believes that by as early as the 2030s, we could be replacing our
brain cells with non-biological nanotech materials that process
thoughts faster, and is nearly indestructible.
“The new brain would include an exact copy of our memories and
personality that existed before we converted”, Burch says, “but it
would run millions of times faster and would increase our memory a
thousand fold. In addition, this futuristic brain will allow us to
control the speed of our thoughts; we could jump from 100
milliseconds, the response time for biological cells, to 50
nanoseconds – 20 million times faster”.
Creating thoughts at this speed would, in our mind at least,
slow the world down by a factor of 20 million. Our perception would
speed up, but physics limits how fast we can move, so to us, the
world would seem to slow as our brain ran faster. Think of what
this means. In an emergency, we would have time to think and plan.
Events that seem like hours to us would actually be happening in a
split second. (cont.)
Technology promises radical change in relationships.
We are in the midst of a sea of change, in which not only are
many traditional relationships failing, but unexpected new
arrangements are beginning to appear; gay marriages are becoming
increasingly popular, and many people are consciously choosing to
live alone. How does technology affect relationships? Telephones,
cameras, and camcorders have long been instrumental in bringing
people together. Today, many spend time chatting on the phone or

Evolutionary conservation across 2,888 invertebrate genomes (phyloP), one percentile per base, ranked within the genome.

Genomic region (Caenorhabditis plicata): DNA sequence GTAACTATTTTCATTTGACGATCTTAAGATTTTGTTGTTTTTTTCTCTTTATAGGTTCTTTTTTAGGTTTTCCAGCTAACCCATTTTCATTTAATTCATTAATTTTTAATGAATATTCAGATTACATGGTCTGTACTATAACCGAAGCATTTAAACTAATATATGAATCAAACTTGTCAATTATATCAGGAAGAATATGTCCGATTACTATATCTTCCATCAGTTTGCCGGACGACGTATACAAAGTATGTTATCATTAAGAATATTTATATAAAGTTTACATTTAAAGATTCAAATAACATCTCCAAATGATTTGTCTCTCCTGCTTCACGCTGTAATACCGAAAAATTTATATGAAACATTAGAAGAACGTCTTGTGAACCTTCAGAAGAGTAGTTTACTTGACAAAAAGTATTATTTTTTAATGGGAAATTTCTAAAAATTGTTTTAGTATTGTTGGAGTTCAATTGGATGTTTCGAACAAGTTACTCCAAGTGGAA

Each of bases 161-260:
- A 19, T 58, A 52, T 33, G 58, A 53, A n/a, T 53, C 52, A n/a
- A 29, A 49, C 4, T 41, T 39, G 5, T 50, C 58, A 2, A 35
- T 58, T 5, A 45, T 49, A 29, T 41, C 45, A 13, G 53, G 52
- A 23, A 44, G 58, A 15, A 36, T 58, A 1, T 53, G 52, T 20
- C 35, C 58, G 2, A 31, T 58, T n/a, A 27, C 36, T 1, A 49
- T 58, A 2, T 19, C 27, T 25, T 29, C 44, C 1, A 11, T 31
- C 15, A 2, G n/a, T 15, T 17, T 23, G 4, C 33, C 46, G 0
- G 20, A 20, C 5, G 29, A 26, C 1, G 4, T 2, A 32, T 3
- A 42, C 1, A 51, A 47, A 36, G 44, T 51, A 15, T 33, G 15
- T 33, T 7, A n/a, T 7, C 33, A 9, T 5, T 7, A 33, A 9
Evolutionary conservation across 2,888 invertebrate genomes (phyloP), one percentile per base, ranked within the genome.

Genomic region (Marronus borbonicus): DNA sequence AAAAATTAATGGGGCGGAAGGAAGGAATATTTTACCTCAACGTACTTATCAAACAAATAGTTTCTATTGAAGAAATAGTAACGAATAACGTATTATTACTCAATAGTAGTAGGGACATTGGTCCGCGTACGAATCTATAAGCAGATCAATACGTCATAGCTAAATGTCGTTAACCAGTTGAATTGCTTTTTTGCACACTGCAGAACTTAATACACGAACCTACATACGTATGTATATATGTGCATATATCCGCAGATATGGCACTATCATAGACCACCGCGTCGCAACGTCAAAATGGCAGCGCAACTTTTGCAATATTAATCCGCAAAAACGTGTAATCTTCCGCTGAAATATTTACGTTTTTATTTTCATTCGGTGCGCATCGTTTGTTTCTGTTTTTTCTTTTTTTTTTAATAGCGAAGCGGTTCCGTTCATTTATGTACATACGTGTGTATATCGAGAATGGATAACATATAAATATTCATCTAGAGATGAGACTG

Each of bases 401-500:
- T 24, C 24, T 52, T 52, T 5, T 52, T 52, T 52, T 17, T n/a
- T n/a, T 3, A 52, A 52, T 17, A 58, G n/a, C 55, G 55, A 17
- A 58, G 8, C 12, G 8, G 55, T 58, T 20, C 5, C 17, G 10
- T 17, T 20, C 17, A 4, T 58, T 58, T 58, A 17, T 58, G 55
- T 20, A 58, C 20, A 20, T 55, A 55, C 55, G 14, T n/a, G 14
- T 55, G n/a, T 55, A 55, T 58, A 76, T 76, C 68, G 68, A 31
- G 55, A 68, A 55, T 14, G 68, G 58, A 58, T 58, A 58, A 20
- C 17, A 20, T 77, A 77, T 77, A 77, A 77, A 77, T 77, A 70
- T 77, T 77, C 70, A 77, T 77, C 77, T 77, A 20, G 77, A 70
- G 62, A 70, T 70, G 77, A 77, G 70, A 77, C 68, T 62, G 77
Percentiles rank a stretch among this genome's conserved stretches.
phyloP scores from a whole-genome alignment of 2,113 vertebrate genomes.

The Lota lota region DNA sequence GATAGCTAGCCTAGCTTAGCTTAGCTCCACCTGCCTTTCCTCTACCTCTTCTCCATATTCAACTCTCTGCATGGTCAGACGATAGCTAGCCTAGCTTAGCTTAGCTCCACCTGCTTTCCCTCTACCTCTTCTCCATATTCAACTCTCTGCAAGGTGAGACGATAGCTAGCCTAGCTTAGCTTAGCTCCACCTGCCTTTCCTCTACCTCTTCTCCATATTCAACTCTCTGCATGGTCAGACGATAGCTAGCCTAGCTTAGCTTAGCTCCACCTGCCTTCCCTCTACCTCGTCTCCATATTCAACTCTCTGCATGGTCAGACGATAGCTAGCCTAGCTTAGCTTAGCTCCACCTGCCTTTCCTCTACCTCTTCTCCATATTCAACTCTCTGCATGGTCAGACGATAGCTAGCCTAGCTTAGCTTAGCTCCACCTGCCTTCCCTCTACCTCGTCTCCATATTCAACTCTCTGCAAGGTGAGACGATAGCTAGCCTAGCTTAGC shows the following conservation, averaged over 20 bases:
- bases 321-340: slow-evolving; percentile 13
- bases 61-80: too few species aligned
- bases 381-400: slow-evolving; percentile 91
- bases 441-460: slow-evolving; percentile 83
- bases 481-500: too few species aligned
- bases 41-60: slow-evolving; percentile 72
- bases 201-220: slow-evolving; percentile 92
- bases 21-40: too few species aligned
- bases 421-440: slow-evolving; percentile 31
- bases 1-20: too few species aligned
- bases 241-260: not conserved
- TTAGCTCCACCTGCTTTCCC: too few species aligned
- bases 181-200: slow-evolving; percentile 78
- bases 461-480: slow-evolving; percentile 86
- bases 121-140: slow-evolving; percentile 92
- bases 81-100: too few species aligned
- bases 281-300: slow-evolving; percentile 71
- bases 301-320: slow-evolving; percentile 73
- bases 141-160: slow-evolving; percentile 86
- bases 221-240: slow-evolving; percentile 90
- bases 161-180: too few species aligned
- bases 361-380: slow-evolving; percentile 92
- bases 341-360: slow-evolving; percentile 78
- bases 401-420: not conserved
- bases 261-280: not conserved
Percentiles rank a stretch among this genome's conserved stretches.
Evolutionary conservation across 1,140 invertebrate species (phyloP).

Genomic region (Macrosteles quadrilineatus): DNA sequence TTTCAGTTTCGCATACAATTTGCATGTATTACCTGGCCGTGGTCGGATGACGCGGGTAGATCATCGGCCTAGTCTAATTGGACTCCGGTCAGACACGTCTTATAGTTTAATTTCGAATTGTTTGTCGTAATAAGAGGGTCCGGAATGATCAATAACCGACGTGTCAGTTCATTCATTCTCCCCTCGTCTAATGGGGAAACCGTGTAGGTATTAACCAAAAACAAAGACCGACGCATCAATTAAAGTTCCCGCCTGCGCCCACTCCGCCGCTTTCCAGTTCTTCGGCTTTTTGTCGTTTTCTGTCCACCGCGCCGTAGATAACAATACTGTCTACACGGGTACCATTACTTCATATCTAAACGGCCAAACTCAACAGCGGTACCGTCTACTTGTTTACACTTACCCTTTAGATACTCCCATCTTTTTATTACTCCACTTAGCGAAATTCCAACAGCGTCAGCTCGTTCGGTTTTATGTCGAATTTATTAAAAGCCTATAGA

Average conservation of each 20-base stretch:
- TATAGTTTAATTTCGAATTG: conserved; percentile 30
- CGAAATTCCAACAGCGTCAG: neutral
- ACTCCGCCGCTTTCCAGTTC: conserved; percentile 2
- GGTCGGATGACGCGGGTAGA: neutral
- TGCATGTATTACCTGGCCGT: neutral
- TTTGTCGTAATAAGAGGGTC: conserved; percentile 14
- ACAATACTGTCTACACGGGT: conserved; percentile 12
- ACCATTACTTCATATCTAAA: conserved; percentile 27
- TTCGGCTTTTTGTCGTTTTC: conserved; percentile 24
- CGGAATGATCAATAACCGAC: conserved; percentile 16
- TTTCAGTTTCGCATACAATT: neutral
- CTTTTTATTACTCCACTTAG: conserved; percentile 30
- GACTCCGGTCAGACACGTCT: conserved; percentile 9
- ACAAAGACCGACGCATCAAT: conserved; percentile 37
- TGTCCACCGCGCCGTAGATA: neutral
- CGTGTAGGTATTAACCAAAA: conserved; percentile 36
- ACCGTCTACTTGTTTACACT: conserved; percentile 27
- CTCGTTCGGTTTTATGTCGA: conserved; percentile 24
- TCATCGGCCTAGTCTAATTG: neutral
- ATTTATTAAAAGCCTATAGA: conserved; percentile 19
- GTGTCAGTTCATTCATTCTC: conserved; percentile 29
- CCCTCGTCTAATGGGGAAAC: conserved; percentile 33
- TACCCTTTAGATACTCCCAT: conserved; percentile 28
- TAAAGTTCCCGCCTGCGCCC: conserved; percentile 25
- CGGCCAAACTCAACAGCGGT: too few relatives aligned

the Internet – trying to develop or strengthen friendships.
Now technology is entering a bold, but controversial new step.
In the UK, University of Redding’s Kevin Warwick, and his wife
Irena will soon link their emotions together with chip implants.
Tiny silicon chips will enable the couple to “read” each other’s
feelings wherever they are. Every feeling – positive and negative –
will be shared.
This technology will not be endorsed by everyone. Many believe
sharing every feeling is too invasive – some feelings need to be
private. But we live in a time when over half of all marriages end
in divorce, so researchers in their search to fill needs, examine
where technologies might help. (cont.)
“What you do is replace about 10% of your blood with these
respirocytes and then you would have literally 4 hours where you
can hold your breath,” lays out Fritz, “So if you had a problem
with your heart stopping you could just leisurely call the hospital
and tell them ‘Well, i’ve had a heart attack, my heart is
Or another option, as Fritz points out, is that “you could go
scuba diving without any gear.”
Check out the full Fritz interview by Dean Rotbart, Director of
the Low-Volume Manufacturers Association, here. (Would have
embedded the vid, but the youtube code is buggy.) (cont.)
From assembling cells one-by-one into artificial tissues to
creating micro-robots that swim through arteries and digestive
systems, the magic of nanotech has finally arrived. A major theme
of today’s nano-science focuses on strengthening human biology. In